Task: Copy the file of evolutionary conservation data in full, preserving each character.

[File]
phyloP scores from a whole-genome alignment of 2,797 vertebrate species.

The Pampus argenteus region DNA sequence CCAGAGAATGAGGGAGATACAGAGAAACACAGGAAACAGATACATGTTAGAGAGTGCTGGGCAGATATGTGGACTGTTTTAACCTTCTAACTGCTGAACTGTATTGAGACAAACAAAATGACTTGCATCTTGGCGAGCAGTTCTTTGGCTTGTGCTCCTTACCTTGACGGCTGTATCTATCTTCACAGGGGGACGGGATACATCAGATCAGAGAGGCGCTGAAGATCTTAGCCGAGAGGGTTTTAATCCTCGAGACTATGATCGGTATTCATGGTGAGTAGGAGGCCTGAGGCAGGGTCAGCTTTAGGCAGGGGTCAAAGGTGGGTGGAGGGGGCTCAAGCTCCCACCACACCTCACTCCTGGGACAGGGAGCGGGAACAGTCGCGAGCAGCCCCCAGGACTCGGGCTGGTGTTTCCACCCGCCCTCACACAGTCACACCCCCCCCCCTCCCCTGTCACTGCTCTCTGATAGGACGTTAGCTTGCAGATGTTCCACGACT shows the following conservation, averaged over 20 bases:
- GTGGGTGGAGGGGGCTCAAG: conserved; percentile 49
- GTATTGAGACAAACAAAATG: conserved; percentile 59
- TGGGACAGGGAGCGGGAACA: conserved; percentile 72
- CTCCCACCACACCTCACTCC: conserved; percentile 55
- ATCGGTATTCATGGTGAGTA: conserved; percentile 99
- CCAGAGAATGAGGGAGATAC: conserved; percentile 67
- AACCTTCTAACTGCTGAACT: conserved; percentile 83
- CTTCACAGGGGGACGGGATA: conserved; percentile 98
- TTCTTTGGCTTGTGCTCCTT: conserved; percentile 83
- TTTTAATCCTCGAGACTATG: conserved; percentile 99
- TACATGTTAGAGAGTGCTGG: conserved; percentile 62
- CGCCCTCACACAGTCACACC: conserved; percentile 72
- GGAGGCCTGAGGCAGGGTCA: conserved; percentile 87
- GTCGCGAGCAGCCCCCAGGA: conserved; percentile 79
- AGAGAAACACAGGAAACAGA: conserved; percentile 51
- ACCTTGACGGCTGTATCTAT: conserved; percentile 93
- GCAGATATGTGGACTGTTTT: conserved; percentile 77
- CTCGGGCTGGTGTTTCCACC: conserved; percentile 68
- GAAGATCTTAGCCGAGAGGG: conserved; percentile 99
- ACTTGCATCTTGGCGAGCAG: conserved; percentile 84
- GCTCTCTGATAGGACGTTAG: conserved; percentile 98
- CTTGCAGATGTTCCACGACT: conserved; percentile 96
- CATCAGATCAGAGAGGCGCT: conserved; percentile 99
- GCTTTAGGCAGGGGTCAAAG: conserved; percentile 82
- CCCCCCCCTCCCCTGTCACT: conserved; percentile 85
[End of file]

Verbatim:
phyloP scores from a whole-genome alignment of 2,797 vertebrate species.

The Pampus argenteus region DNA sequence CCAGAGAATGAGGGAGATACAGAGAAACACAGGAAACAGATACATGTTAGAGAGTGCTGGGCAGATATGTGGACTGTTTTAACCTTCTAACTGCTGAACTGTATTGAGACAAACAAAATGACTTGCATCTTGGCGAGCAGTTCTTTGGCTTGTGCTCCTTACCTTGACGGCTGTATCTATCTTCACAGGGGGACGGGATACATCAGATCAGAGAGGCGCTGAAGATCTTAGCCGAGAGGGTTTTAATCCTCGAGACTATGATCGGTATTCATGGTGAGTAGGAGGCCTGAGGCAGGGTCAGCTTTAGGCAGGGGTCAAAGGTGGGTGGAGGGGGCTCAAGCTCCCACCACACCTCACTCCTGGGACAGGGAGCGGGAACAGTCGCGAGCAGCCCCCAGGACTCGGGCTGGTGTTTCCACCCGCCCTCACACAGTCACACCCCCCCCCCTCCCCTGTCACTGCTCTCTGATAGGACGTTAGCTTGCAGATGTTCCACGACT shows the following conservation, averaged over 20 bases:
- GTGGGTGGAGGGGGCTCAAG: conserved; percentile 49
- GTATTGAGACAAACAAAATG: conserved; percentile 59
- TGGGACAGGGAGCGGGAACA: conserved; percentile 72
- CTCCCACCACACCTCACTCC: conserved; percentile 55
- ATCGGTATTCATGGTGAGTA: conserved; percentile 99
- CCAGAGAATGAGGGAGATAC: conserved; percentile 67
- AACCTTCTAACTGCTGAACT: conserved; percentile 83
- CTTCACAGGGGGACGGGATA: conserved; percentile 98
- TTCTTTGGCTTGTGCTCCTT: conserved; percentile 83
- TTTTAATCCTCGAGACTATG: conserved; percentile 99
- TACATGTTAGAGAGTGCTGG: conserved; percentile 62
- CGCCCTCACACAGTCACACC: conserved; percentile 72
- GGAGGCCTGAGGCAGGGTCA: conserved; percentile 87
- GTCGCGAGCAGCCCCCAGGA: conserved; percentile 79
- AGAGAAACACAGGAAACAGA: conserved; percentile 51
- ACCTTGACGGCTGTATCTAT: conserved; percentile 93
- GCAGATATGTGGACTGTTTT: conserved; percentile 77
- CTCGGGCTGGTGTTTCCACC: conserved; percentile 68
- GAAGATCTTAGCCGAGAGGG: conserved; percentile 99
- ACTTGCATCTTGGCGAGCAG: conserved; percentile 84
- GCTCTCTGATAGGACGTTAG: conserved; percentile 98
- CTTGCAGATGTTCCACGACT: conserved; percentile 96
- CATCAGATCAGAGAGGCGCT: conserved; percentile 99
- GCTTTAGGCAGGGGTCAAAG: conserved; percentile 82
- CCCCCCCCTCCCCTGTCACT: conserved; percentile 85